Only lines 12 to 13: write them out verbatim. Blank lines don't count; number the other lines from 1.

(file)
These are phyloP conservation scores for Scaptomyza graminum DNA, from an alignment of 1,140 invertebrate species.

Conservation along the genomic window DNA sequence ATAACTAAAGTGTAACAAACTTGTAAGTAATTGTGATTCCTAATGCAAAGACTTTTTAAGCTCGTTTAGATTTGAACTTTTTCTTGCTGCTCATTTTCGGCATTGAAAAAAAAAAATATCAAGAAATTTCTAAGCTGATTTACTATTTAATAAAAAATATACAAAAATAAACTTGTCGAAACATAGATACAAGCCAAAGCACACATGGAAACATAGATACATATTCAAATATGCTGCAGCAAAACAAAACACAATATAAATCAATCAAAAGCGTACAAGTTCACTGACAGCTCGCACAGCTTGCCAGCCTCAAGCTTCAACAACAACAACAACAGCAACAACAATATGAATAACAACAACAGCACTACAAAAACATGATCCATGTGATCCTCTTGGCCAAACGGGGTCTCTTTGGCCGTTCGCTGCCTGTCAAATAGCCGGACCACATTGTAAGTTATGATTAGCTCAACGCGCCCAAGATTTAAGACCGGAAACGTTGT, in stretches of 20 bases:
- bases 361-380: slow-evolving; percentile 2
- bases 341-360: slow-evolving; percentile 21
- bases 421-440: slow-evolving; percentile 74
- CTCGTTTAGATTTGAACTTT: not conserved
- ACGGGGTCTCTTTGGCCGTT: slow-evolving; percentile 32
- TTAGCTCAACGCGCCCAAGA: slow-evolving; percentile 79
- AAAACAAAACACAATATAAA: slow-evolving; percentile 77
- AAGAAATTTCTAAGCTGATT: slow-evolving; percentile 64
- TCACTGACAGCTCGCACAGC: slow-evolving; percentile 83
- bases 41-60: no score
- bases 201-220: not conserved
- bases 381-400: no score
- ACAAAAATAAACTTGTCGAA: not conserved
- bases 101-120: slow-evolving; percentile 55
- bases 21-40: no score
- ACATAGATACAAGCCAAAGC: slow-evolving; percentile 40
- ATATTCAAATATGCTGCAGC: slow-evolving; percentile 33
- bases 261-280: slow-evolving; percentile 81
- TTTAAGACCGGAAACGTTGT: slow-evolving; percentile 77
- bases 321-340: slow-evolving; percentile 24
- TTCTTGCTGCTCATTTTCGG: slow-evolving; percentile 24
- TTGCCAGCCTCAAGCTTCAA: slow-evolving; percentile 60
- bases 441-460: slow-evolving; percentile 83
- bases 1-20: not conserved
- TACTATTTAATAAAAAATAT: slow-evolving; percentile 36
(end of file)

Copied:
- bases 41-60: no score
- bases 201-220: not conserved